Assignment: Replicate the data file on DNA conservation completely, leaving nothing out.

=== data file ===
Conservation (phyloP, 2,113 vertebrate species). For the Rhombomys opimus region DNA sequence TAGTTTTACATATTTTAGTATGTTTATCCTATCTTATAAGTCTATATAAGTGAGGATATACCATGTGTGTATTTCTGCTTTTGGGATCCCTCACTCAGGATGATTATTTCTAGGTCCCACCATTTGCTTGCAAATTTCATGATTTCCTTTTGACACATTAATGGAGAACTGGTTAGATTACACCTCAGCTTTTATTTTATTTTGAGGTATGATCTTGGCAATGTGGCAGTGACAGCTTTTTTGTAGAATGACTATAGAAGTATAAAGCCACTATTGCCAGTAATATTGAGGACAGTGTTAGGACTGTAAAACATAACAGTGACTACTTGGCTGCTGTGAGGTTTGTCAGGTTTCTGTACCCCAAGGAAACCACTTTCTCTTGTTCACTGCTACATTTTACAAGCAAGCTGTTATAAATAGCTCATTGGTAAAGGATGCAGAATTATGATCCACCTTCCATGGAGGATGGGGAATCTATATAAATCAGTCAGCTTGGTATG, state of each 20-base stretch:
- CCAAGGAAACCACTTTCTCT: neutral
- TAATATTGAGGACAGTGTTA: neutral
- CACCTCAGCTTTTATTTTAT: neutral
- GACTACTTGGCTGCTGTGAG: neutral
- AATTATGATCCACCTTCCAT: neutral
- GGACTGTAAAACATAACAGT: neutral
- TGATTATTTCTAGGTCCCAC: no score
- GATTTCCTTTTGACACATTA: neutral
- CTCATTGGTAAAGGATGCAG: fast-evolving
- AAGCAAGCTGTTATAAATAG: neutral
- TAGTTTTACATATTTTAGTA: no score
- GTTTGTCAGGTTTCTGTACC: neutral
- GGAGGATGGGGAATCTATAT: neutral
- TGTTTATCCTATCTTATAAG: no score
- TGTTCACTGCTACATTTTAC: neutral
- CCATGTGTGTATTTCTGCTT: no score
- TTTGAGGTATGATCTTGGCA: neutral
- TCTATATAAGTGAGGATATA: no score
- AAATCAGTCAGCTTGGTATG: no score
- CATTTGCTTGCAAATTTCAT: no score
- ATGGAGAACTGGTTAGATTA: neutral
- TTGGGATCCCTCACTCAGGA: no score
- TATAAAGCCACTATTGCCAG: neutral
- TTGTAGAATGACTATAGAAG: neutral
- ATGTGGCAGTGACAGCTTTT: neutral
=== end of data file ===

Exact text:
Conservation (phyloP, 2,113 vertebrate species). For the Rhombomys opimus region DNA sequence TAGTTTTACATATTTTAGTATGTTTATCCTATCTTATAAGTCTATATAAGTGAGGATATACCATGTGTGTATTTCTGCTTTTGGGATCCCTCACTCAGGATGATTATTTCTAGGTCCCACCATTTGCTTGCAAATTTCATGATTTCCTTTTGACACATTAATGGAGAACTGGTTAGATTACACCTCAGCTTTTATTTTATTTTGAGGTATGATCTTGGCAATGTGGCAGTGACAGCTTTTTTGTAGAATGACTATAGAAGTATAAAGCCACTATTGCCAGTAATATTGAGGACAGTGTTAGGACTGTAAAACATAACAGTGACTACTTGGCTGCTGTGAGGTTTGTCAGGTTTCTGTACCCCAAGGAAACCACTTTCTCTTGTTCACTGCTACATTTTACAAGCAAGCTGTTATAAATAGCTCATTGGTAAAGGATGCAGAATTATGATCCACCTTCCATGGAGGATGGGGAATCTATATAAATCAGTCAGCTTGGTATG, state of each 20-base stretch:
- CCAAGGAAACCACTTTCTCT: neutral
- TAATATTGAGGACAGTGTTA: neutral
- CACCTCAGCTTTTATTTTAT: neutral
- GACTACTTGGCTGCTGTGAG: neutral
- AATTATGATCCACCTTCCAT: neutral
- GGACTGTAAAACATAACAGT: neutral
- TGATTATTTCTAGGTCCCAC: no score
- GATTTCCTTTTGACACATTA: neutral
- CTCATTGGTAAAGGATGCAG: fast-evolving
- AAGCAAGCTGTTATAAATAG: neutral
- TAGTTTTACATATTTTAGTA: no score
- GTTTGTCAGGTTTCTGTACC: neutral
- GGAGGATGGGGAATCTATAT: neutral
- TGTTTATCCTATCTTATAAG: no score
- TGTTCACTGCTACATTTTAC: neutral
- CCATGTGTGTATTTCTGCTT: no score
- TTTGAGGTATGATCTTGGCA: neutral
- TCTATATAAGTGAGGATATA: no score
- AAATCAGTCAGCTTGGTATG: no score
- CATTTGCTTGCAAATTTCAT: no score
- ATGGAGAACTGGTTAGATTA: neutral
- TTGGGATCCCTCACTCAGGA: no score
- TATAAAGCCACTATTGCCAG: neutral
- TTGTAGAATGACTATAGAAG: neutral
- ATGTGGCAGTGACAGCTTTT: neutral